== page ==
Science Diction: The Origin Of The Word 'Syphilis' In a 1530 epic poem, Italian physician and poet Hieronymus Fracastorius coined 'Syphilis' as the name of his poem's protagonist, a shepherd afflicted with the dreaded disease. Medical historian Dr. Howard Markel and STD expert Dr. Peter Leone discuss the disease's history and its resurgence today.

Science Diction: The Origin Of The Word 'Syphilis'

Science Diction: The Origin Of The Word 'Syphilis'

  • Download
  • <iframe src="" width="100%" height="290" frameborder="0" scrolling="no" title="NPR embedded audio player">
  • Transcript

In a 1530 epic poem, Italian physician and poet Hieronymus Fracastorius coined 'Syphilis' as the name of his poem's protagonist, a shepherd afflicted with the dreaded disease. Medical historian Dr. Howard Markel and STD expert Dr. Peter Leone discuss the disease's history and its resurgence today.


You're listening to SCIENCE FRIDAY. I'm Ira Flatow.

(Soundbite of music)

Unidentified Man: The alphabet has only 26 letters. With these 26 magic symbols, however, millions of words are written every day.

(Soundbite of music)

FLATOW: Of course, that means it's time for this month's episode of Science Diction where we explore the origin of scientific words.

And this month, we have a special extended edition because not only does the word syphilis have an interesting history rooted in the Italian Renaissance, but the origins of the disease are pretty mysterious themselves. No one really agrees where it came from, when the first cases were reported or appeared, and the condition itself is fascinating to physicians because it's caused by a very evasive tricky little creature. We promise not to gross you out.

Dr. Howard Markel is professor of the history of medicine at the University of Michigan in Ann Arbor. He's also director of the Center for the History of Medicine there.

Welcome back, Howard.

Dr. HOWARD MARKEL (University of Michigan): Good afternoon, Ira.

FLATOW: You're welcome.

Dr. Peter Leone is a professor of medicine at the University of North Carolina in Chapel Hill. He's also chair-elect of the National Coalition of STD Directors. He's also on the phone.


Dr. PETER LEONE (University of North Carolina): Thank you, Ira.

FLATOW: Good to have you back.

Howard, tell us how the term syphilis came about. Where does it come from?

Dr. MARKEL: Well, it really was a beloved literary character that was created by an eminent physician, poet and professor named Hieronymus Fracastorius. And he did this in 1530 when he wrote an epic poem called "Syphilis Sive Morbus Gallicus" or what's also known as "Syphilis or the French Disease." And he wrote a poem about this mythical shepherd named Syphilis who rejected and then insulted the sun god. And in response, the deity struck him down with the dreaded malady, and that's where the name comes from.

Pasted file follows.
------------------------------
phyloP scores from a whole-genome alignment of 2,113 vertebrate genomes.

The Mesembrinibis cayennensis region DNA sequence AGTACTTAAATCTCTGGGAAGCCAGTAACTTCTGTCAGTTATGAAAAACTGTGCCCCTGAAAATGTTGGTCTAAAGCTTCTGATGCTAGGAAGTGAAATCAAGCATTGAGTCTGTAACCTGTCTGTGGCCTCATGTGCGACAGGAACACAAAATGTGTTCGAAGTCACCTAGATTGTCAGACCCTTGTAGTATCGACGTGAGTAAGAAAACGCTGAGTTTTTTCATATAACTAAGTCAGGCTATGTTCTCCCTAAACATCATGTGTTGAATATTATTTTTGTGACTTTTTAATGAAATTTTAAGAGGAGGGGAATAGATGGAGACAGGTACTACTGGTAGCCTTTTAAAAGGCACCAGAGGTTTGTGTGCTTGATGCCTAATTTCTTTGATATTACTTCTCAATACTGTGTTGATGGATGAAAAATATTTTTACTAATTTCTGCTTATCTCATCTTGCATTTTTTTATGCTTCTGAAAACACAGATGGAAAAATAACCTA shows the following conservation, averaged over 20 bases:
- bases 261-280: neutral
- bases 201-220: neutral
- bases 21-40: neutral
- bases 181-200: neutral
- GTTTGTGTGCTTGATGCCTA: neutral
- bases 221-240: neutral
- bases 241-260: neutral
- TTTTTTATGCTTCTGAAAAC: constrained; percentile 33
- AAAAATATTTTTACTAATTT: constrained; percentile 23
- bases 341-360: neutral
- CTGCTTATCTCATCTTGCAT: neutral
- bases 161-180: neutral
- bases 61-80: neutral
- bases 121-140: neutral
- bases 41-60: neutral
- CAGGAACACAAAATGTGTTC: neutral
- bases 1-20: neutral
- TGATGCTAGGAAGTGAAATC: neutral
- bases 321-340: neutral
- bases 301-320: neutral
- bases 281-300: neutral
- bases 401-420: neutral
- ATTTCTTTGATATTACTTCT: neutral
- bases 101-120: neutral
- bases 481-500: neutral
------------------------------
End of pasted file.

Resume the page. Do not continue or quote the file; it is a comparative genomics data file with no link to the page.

FLATOW: Wow. And, Dr. Leone, can you walk us through the various stages of infection when you get syphilis?

Dr. LEONE: Well, syphilis is an interesting organism because - or disease because it mimics many other diseases. So there are three stages to infection.

The first stage occurs about one to three weeks after someone may be exposed to and infected with syphilis. It may take actually up to three months before we actually see signs. And a person develops what we call primary syphilis. They get a sore or a lesion at the site of inoculation. That's called a chancre. It usually doesn't hurt, although some of the pictures of it you would think it hurts quite a bit.

Because it doesn't hurt, many folks either don't recognize it, don't see it, because it depends on the location or treat, and, of course, it clears and goes away.

Untreated, you haven't gotten rid of syphilis, you just get pass the first stage, and then they go into what we call the second stage or secondary syphilis. That's where the organism breaks out at a local area, spreads throughout the body. Usually, there's low-grade fever with that, a rash. You can get swollen lymph nodes. People may get what we call patchy alopecia and inflammation of organs like the liver and kidney.

Again, untreated, that stage goes away, and then they enter into a long latent period in which the organism really doesn't turn over much but can cause long-term disease.

Before, about 15 percent of folks go on to what we call tertiary syphilis or this third stage of syphilis secondly to things like aortic aneurysm and CNS disease, so dementia and nerve damage as well as, what we don't see much of anymore, gummatous disease which are lesions involving bone and soft tissue.

FLATOW: It sounds awful, but I guess the good news is that it's easily curable if you catch it.